Concerned the right of victim to defend herself against eviction from subsidized housing after a criminal act by her abusive ex-boyfriend.
Legal Momentum saved a Brooklyn woman from eviction in one of the first cases to use new housing protections in the Violence Against Women Act to help domestic violence victims. Our client, Ms. R.F., has lived in the same apartment in a subsidized (Section 8) housing complex in Brooklyn since 1996 with her three young children. Ms. F. had a relationship with another tenant for four years, and was subject to physical and verbal abuse. Unfortunately, even after the relationship ended in 2000, the ex-boyfriend continued to harass, stalk and physically assault Ms. F for several years. In late April 2006, the ex-boyfriend came to Ms. F.'s apartment in the middle of the night, banging on the door and screaming at her. The building security guard called by Ms. F. was unable to reason with her abuser, who left before the police arrived. One week later, the abuser came back to the building, confronted the same security guard, and shot at him. When the police arrived, the abuser told the police that he lived with Ms. F and that he was married to her, none of which was or ever had been true. Nevertheless, Ms. F's landlord started an eviction proceeding against her, claiming that the criminal actions of her "husband" or "guest" violated her lease and she had to bear the consequences.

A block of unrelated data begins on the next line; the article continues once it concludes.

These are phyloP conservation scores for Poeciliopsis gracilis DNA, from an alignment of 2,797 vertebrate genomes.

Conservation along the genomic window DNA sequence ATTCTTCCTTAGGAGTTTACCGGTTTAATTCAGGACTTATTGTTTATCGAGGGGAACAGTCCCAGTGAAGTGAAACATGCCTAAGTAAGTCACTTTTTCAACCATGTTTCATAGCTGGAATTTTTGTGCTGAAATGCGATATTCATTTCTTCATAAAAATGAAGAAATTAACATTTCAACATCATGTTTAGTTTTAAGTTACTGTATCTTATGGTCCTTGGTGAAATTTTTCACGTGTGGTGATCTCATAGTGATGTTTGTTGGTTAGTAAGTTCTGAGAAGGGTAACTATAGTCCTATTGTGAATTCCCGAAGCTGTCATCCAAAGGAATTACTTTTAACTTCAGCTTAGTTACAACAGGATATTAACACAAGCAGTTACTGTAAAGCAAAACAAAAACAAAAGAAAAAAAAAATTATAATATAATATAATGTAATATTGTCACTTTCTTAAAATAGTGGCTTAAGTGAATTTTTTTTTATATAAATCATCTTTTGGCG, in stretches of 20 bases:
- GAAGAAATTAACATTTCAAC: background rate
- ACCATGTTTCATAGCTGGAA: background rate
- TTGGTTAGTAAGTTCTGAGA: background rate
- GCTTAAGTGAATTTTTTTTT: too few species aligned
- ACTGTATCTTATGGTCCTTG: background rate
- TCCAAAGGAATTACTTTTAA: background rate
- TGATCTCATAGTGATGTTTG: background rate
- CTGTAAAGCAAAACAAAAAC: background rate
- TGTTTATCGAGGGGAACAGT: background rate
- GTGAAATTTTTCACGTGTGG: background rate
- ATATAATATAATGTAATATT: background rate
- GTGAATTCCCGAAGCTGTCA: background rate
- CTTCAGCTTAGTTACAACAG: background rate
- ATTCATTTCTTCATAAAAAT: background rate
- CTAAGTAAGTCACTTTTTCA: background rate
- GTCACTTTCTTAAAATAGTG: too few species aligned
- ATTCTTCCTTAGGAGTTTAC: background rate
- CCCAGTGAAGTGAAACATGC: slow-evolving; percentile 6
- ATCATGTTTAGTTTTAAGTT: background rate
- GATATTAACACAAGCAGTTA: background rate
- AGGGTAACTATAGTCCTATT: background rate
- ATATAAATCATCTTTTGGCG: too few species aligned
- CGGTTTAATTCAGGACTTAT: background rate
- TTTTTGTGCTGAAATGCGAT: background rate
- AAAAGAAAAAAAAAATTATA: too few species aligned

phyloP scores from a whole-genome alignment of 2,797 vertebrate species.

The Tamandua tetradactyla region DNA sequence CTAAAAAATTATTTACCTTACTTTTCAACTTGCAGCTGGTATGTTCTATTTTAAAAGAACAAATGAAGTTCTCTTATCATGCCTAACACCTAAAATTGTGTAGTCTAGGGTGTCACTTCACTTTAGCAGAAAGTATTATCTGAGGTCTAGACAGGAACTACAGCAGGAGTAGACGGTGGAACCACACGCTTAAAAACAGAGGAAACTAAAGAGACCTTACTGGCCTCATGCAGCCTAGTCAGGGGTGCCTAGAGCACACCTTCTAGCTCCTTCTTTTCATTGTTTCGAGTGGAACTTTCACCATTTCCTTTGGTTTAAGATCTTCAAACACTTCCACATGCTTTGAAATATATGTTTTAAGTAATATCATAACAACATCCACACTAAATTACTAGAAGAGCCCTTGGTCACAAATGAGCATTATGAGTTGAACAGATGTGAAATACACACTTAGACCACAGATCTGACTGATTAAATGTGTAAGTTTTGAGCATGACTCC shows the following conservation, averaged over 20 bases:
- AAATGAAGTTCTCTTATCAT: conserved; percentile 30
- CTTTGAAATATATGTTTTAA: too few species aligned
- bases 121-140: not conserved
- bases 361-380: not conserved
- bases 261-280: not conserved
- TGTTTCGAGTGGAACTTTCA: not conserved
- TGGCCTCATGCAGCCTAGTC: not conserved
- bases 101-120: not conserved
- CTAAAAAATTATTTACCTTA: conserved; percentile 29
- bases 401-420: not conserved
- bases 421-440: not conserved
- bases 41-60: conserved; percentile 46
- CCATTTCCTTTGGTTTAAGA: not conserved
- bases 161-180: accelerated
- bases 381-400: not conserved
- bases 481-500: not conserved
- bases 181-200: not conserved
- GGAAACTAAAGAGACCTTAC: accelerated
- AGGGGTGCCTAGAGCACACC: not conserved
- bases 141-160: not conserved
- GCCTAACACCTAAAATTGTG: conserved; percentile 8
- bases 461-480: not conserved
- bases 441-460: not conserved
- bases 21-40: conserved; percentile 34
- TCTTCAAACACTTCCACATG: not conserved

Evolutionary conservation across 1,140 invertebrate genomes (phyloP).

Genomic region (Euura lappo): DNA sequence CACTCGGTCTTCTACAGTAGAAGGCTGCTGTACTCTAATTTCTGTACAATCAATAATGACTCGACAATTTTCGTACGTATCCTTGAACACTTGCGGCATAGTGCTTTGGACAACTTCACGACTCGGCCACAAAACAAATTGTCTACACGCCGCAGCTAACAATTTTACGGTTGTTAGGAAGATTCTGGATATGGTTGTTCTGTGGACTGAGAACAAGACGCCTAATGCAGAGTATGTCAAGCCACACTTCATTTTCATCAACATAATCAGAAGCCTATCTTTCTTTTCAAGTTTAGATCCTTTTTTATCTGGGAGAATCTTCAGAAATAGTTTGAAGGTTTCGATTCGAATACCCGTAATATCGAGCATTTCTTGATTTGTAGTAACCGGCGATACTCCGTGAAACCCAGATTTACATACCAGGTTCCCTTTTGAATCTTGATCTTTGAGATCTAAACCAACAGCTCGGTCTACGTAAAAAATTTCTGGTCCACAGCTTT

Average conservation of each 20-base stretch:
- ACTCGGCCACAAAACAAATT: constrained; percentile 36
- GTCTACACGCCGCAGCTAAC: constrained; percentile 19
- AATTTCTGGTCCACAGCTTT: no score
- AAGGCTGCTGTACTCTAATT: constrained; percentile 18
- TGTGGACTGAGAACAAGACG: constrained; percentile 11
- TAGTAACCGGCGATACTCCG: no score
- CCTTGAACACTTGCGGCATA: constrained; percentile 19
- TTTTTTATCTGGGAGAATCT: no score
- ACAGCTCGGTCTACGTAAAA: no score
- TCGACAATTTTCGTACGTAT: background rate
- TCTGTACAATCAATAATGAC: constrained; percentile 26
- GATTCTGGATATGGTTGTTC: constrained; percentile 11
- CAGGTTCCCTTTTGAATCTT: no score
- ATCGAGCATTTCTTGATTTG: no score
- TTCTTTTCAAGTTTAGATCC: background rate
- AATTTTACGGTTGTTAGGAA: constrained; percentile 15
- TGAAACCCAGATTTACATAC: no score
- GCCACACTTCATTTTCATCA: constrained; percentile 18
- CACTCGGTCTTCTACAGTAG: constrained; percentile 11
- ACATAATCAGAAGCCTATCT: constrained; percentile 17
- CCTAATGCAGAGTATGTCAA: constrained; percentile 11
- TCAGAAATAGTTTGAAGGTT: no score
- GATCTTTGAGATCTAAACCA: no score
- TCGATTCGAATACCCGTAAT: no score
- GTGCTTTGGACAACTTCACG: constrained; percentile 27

Ms. F's case is a perfect example of a situation that Congress sought to address when it enacted new housing protections for victims of domestic violence in the 2005 reauthorization of the Violence Against Women Act (VAWA 2005). The law now provides that victims cannot be evicted simply because of acts of domestic violence, and they cannot be evicted based on the criminal acts of their abusers related to domestic violence. Legal Momentum was closely involved in getting these protections passed, and Ms. F's case is one of the first in the country to assert these new protections on behalf of a victim.
After initial settlement talks failed, together with our co-counsel South Brooklyn Legal Services we filed a motion for summary judgment which asserted the defenses to eviction enacted as part of VAWA 2005. We also asserted counterclaims alleging that the landlord was evicting our client because she was a victim of domestic violence and stalking, and was therefore engaging in unlawful sex discrimination.
The case was finally resolved in May 2007. The landlord dismissed the eviction proceeding.